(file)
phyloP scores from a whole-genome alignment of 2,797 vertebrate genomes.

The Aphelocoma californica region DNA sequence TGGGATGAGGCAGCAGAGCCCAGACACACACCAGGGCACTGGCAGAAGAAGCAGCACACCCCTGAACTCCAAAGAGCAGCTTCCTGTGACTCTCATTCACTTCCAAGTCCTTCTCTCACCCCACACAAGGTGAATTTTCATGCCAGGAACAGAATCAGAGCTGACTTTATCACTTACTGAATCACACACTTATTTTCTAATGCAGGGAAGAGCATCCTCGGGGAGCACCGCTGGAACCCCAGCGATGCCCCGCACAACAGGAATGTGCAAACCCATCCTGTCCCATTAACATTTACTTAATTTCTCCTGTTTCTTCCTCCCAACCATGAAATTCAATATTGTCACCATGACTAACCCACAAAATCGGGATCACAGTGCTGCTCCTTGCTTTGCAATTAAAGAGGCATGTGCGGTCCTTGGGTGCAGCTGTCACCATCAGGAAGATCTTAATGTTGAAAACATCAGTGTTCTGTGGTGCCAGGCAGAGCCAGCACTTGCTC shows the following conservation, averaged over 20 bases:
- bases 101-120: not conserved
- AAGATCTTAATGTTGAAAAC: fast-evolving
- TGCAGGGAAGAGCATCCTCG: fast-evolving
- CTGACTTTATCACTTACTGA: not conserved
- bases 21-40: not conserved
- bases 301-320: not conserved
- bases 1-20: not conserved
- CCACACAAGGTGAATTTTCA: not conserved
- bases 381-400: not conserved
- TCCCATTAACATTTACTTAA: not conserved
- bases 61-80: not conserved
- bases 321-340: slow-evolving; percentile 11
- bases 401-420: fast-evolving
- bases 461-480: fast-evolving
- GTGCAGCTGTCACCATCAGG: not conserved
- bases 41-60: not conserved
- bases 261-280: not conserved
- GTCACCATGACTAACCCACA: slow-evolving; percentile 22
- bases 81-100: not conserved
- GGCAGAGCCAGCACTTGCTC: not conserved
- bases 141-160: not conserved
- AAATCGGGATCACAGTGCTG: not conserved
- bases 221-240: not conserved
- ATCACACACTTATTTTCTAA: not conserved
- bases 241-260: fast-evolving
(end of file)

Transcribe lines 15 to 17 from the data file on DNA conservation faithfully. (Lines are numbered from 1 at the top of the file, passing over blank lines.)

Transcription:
- bases 401-420: fast-evolving
- bases 461-480: fast-evolving
- GTGCAGCTGTCACCATCAGG: not conserved